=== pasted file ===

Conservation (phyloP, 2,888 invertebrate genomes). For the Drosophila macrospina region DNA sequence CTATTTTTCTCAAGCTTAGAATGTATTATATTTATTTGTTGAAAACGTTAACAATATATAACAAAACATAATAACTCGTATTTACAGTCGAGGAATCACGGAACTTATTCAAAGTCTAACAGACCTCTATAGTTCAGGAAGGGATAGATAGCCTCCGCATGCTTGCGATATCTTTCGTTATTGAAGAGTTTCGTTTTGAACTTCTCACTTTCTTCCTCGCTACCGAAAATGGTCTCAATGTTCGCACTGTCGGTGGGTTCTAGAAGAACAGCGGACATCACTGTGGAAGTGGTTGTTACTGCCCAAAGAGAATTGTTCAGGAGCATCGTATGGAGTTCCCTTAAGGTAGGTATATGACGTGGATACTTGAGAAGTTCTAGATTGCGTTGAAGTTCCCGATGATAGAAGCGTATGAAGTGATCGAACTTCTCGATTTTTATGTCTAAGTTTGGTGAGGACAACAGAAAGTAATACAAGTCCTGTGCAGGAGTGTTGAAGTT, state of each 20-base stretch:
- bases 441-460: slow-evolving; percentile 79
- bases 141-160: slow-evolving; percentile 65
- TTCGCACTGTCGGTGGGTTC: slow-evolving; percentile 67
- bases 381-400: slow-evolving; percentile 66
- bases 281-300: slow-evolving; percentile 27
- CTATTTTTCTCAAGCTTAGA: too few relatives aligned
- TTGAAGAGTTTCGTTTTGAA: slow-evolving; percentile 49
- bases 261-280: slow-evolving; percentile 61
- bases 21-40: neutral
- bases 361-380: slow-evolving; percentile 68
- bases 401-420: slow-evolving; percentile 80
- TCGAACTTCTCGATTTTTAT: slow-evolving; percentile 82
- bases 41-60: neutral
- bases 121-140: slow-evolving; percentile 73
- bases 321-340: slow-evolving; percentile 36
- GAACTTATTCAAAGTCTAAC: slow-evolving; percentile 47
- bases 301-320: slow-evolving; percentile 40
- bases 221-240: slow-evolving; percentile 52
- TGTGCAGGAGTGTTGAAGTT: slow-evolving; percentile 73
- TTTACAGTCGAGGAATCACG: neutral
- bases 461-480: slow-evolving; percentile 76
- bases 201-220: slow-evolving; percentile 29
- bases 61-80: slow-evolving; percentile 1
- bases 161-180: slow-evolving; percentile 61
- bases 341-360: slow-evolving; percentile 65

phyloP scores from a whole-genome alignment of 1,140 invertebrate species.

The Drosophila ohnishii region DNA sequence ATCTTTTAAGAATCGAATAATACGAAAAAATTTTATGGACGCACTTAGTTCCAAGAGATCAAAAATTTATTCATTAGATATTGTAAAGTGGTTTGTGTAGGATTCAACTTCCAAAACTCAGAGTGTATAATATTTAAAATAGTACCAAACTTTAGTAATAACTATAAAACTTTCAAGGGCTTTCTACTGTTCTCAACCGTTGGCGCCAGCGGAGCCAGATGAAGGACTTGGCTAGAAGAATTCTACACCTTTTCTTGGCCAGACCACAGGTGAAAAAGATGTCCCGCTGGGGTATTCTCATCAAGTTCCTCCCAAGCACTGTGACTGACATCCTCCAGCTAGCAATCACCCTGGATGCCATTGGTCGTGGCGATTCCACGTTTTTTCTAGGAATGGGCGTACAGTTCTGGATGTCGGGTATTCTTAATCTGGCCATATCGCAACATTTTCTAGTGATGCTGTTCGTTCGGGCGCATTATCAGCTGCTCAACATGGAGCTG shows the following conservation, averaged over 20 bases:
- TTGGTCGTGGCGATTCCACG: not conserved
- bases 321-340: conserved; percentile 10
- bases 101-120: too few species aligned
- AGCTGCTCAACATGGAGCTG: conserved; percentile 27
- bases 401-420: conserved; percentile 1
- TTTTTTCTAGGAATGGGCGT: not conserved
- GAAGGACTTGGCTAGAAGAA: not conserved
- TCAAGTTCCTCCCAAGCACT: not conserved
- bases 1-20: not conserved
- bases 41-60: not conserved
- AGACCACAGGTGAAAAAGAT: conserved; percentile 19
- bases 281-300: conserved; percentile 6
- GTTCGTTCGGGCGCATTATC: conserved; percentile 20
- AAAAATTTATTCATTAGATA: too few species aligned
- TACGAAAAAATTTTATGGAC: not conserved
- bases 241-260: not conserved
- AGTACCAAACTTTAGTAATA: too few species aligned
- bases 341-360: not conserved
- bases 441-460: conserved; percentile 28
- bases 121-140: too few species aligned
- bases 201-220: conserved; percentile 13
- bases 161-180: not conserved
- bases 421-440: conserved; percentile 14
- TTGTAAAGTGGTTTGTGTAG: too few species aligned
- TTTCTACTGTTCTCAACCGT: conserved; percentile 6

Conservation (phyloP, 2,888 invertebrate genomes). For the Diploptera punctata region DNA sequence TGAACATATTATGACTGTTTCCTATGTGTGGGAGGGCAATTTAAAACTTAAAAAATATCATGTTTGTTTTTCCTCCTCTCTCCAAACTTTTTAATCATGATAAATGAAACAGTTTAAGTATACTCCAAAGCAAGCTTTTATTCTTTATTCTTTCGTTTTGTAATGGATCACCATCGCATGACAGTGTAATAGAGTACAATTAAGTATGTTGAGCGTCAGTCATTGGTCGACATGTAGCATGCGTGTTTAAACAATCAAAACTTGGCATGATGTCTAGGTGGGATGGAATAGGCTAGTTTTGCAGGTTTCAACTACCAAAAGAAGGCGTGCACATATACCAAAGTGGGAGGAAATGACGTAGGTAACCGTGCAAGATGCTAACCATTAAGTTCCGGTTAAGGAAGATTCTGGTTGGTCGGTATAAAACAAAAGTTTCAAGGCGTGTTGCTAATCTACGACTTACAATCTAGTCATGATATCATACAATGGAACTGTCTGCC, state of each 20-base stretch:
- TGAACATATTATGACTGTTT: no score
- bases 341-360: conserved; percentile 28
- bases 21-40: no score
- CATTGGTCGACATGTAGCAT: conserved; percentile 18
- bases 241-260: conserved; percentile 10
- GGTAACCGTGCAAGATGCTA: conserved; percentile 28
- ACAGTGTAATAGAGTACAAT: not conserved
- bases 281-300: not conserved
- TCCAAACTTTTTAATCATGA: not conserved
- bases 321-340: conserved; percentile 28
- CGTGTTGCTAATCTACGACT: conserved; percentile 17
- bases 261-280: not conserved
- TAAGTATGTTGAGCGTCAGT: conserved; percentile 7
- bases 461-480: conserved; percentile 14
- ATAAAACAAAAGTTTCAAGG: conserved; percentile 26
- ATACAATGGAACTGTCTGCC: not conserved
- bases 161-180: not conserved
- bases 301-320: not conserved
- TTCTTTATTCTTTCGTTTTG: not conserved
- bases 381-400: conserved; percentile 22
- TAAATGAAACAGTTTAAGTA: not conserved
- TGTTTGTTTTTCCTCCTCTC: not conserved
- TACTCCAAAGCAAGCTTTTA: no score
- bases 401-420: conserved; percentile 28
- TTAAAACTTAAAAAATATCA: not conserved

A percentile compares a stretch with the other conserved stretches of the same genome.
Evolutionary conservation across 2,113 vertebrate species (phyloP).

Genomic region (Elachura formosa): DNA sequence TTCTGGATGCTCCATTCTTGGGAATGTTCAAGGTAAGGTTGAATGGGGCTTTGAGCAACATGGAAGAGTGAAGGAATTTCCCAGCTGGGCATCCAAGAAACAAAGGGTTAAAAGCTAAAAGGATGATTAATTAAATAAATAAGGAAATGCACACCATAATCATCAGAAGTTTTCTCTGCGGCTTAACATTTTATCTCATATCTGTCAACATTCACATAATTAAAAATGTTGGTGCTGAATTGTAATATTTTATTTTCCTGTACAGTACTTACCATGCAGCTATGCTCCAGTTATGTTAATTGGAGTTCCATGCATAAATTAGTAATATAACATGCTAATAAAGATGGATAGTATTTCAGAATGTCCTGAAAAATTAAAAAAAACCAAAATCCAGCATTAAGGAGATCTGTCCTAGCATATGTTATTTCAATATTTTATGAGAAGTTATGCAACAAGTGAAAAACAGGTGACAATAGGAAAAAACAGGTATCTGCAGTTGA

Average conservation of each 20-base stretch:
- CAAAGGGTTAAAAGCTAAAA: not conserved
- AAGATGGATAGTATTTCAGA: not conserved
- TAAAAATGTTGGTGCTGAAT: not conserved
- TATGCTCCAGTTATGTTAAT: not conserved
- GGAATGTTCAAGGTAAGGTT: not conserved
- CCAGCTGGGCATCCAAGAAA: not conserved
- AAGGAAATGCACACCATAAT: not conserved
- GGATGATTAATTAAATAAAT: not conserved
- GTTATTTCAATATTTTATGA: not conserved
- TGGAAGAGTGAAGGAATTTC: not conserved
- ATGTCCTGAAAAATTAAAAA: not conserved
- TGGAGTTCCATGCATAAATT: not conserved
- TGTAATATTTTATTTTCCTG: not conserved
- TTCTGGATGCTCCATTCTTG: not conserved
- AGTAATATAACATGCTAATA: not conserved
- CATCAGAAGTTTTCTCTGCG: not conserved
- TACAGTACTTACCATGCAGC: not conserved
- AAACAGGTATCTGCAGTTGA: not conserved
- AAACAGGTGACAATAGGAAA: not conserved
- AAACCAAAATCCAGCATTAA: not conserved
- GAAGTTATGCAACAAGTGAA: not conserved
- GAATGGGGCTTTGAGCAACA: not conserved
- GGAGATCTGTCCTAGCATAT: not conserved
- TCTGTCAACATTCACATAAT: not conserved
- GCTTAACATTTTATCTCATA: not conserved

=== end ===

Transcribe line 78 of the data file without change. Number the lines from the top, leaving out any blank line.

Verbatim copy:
- bases 401-420: conserved; percentile 28